As I was about to go to bed last night, I saw on Facebook, the news trickling through, that Australia had overwhelmingly voted to support same sex marriage, in its non-binding postal vote. Looking at the videos of people celebrating, I felt a real happiness for the gay community in Australia. Particularly for those who plan to get married, or who would one day like to get married.
The last six months will have been grindingly horrible for them. Continue reading Australia says ‘Yes’
Over the weekend I watched the film ‘Muriel’s Wedding’.
I have seen this film more times than any other – except for one – in my life. (The only film that I know for certain, that I have seen more often is ‘Heathers’).
I know that it’s the only movie I went to see three times in the cinema on its release, back in 1994/1995. Since then, I have owned a DVD of the film, which I watched repeatedly. It’s also one of those pictures that has become a modern classic, so it is still a regular feature on the television schedules. Continue reading ‘You’re terrible, Muriel’
My Saturday evening was sensible. I arrived home early, with noble intentions of going to bed, to prepare myself for a productive rehearsal today. Then I opened Youtube. One of the ‘recommended’ clips for me was the 1980 film ‘Cruising’.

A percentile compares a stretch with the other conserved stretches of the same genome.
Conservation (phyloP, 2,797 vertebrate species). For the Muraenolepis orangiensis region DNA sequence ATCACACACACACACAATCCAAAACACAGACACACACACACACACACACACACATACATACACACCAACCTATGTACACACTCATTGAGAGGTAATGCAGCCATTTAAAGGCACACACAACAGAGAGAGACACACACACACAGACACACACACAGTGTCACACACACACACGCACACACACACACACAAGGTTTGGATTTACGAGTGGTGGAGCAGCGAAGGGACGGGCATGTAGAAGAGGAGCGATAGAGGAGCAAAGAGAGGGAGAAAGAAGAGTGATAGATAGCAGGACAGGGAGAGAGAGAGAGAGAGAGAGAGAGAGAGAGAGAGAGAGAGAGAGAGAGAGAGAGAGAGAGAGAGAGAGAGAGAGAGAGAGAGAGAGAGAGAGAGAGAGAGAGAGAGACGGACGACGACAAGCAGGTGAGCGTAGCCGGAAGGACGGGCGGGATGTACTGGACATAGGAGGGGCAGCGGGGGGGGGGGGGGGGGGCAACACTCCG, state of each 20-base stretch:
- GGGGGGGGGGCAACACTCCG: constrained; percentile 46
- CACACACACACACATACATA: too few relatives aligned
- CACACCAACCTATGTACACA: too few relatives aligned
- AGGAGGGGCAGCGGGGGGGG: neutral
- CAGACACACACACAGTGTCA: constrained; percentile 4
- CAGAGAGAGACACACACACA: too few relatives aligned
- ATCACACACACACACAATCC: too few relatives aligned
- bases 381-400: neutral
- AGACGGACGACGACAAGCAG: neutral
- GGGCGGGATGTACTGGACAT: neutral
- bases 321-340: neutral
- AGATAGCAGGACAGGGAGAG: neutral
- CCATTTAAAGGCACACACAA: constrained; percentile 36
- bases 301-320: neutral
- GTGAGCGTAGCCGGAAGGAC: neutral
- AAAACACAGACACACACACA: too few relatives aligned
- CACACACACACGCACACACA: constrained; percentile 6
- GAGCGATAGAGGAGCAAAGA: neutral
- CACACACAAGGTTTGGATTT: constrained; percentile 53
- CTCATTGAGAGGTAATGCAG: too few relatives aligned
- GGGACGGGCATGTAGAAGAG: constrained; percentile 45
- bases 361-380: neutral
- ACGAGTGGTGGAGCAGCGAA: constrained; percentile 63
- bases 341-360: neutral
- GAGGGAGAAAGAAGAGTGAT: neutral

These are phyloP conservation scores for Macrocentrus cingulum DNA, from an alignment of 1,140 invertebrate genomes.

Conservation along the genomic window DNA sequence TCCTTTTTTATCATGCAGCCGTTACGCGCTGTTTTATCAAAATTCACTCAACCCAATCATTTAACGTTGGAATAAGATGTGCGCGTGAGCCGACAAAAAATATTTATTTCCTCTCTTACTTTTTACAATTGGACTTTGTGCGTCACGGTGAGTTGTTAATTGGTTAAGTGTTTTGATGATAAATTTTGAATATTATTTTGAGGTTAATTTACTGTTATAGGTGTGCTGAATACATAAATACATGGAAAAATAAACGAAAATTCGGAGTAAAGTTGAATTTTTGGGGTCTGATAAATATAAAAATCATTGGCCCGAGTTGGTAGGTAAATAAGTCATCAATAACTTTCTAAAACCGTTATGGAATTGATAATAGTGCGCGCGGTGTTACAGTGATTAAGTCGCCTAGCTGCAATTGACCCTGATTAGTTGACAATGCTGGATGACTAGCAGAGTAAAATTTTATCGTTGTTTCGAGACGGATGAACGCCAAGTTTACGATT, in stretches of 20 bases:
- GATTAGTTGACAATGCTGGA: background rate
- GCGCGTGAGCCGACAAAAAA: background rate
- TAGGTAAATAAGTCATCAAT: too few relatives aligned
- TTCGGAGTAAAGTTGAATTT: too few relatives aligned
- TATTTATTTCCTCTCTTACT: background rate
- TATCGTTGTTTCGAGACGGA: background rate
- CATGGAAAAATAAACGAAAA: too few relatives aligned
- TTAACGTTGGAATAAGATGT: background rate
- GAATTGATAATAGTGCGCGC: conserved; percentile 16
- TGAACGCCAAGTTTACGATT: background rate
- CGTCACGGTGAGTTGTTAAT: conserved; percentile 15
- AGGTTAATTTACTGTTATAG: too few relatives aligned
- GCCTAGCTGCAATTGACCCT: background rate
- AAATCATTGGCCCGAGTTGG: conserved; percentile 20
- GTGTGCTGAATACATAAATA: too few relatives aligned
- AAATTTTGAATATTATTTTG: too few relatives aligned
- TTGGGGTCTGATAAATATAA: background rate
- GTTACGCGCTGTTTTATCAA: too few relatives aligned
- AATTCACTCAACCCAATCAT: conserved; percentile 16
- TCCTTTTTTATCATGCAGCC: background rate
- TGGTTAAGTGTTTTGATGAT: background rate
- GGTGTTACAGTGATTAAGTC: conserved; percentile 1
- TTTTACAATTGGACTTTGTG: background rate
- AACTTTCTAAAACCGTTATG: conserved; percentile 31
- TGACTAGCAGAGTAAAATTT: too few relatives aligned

I saw this several years ago in Amsterdam. Therefore my recollection of the film was slightly hazy. I clicked on the link. Continue reading Cult movie time: ‘Cruising’
On January 10th 2003 I was dancing on a podium in a nightclub, in the city of Melbourne, the state of Victoria, in the country of Australia. The tune that I was dancing to was the smash hit earworm of a song called ‘Asereje’ (or ‘The Ketchup Song’ for the anglophiles) by a trio of Spanish sisters, who formed a band called Las Ketchup. Needless to say their time in the spotlight was brief – but intense. This song was the biggest one-hit-wonder since ‘Macarena’. It had a moronic dance routine where you moved your hands, arms and hips in synchronicity with the tinny beat. I was in my twenties. I was on holidays, in the height of Australian summer with my friends from Ireland. We were in a gay club. Of course I knew the lyrics – not that there were many of those mind – and the routine. This was thrashy fun of the highest order. And I am not a snob – I have always had a deep appreciation for lowest common denominator high jinks. Continue reading Ketchup – 10th January 2003